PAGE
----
I disagree - even if a studio buys up a film for distribution, if the film was made outside the studio system with no financial backing from a studio it's an idie film (like Clerks, El Mariachi, etc.)...


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#18 -Wade-

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Posted January 17, 2014 - 12:08 AM

i agree most of them are studio distributed. so was mean streets. i guess it'd be better to consider this a low budget movie discussion

 

I'd rather discuss independent films, because it is still a very real art.

 

Hollywood uses a certain style of camera movements, camera lens, transitional methods (classical Hollywood was seamless), lighting, and budget. Hollywood deals with conventional ideas with the goal of topping the box charts. In order to do this, Hollywood can't target all of the controversial material that independent filmmakers have introduced.

 

Some of the first American independents were in the 70s depending on your view of film history, but American indies didn't go "mainstream" until the 90s when major distributors did start distributing certain independent films. Spike Lee, among a few other directors, paved the road for the prestige of true indies in the 80s.

 

To be clear, many film scholars agree that independent films are films in which the director has complete artistic control. Self-enthusiasm, the demand for visual entertainment, among other factors, push independent films to be what they are.

 

Independent films are much more than simply low-budget films. Here is what Jim Jarmusch has to say on the issue:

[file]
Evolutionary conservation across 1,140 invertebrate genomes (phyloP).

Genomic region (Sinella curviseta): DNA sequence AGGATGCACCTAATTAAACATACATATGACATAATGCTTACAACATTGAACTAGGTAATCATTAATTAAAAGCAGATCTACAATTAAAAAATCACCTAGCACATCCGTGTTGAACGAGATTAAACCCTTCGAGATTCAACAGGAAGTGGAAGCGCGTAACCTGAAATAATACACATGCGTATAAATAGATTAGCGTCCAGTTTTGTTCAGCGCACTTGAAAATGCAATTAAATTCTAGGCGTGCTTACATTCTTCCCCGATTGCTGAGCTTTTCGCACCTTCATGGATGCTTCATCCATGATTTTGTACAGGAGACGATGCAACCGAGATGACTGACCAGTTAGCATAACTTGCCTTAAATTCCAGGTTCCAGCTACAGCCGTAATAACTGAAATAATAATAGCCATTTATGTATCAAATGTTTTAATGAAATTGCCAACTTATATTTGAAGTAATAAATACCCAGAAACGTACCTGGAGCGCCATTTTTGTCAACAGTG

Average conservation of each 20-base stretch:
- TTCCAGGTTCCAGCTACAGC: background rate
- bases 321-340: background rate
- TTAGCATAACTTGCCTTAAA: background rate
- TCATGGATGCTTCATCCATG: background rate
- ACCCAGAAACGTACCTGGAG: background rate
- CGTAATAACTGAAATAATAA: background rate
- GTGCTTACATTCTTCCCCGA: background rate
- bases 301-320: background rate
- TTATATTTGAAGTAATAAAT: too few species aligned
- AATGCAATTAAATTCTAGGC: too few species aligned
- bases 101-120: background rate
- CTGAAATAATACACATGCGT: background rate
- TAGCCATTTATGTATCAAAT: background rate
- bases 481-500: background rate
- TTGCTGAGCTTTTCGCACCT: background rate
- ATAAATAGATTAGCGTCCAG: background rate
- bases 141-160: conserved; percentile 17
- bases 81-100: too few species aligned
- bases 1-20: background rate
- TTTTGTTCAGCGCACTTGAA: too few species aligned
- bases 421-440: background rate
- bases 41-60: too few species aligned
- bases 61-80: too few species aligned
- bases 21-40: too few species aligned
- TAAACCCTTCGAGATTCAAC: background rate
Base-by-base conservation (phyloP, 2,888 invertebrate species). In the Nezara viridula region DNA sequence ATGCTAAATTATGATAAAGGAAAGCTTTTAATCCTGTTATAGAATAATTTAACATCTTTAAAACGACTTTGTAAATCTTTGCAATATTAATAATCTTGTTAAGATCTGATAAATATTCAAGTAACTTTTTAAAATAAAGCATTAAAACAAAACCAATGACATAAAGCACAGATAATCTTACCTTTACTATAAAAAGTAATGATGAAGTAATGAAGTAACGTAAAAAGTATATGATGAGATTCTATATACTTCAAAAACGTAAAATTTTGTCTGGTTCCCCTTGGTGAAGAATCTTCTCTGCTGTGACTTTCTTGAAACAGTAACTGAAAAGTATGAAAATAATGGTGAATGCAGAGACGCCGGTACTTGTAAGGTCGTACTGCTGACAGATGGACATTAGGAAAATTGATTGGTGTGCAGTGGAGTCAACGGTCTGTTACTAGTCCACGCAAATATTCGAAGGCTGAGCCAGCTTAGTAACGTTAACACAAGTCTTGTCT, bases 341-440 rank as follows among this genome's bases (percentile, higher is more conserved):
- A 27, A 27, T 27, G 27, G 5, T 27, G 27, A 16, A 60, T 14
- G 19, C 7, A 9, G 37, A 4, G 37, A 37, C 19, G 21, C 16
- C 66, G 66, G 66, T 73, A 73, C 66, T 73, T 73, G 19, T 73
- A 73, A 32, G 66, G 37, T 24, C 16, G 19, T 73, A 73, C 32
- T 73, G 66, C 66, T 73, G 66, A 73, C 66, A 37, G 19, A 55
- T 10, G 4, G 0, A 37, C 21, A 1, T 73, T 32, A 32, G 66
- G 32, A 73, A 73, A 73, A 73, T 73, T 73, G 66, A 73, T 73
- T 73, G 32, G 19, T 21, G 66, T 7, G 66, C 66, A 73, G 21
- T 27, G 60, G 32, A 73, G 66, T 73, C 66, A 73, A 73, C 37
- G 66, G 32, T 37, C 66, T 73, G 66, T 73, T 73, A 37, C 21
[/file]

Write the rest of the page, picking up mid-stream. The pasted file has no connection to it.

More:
I know. It's all so . . . independent. I'm so sick of that word. I reach for my revolver when I hear the word 'quirky.' Or 'edgy.' Those words are now becoming labels that are slapped on products to sell them. Anyone who makes a film that is the film they want to make, and it is not defined by marketing analysis or a commercial enterprise, is independent. My movies are kind of made by hand. They're not polished -- they're sort of built in the garage. It's more like being an artisan in some way.

 

http://www.imdb.com/name/nm0000464/bio

 

1) Scorsese is one of the most influential film makers of all time

2) Mean Streets is an indie, arguably one of the greatest American indies during its time. It was made on less than $500,000

 

Independent does not equal underground

Independent equals Art--film that is inspired by a vision rather than commercial success


Edited by -Wade-, January 17, 2014 - 12:14 AM.

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#19 Marc Maron

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Posted January 17, 2014 - 01:47 AM

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#20 Mr Terrific

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Posted January 17, 2014 - 07:10 AM

Spielberg made his 1st movie when he was 12 & showed it in a movie theater. Has anybody seen it?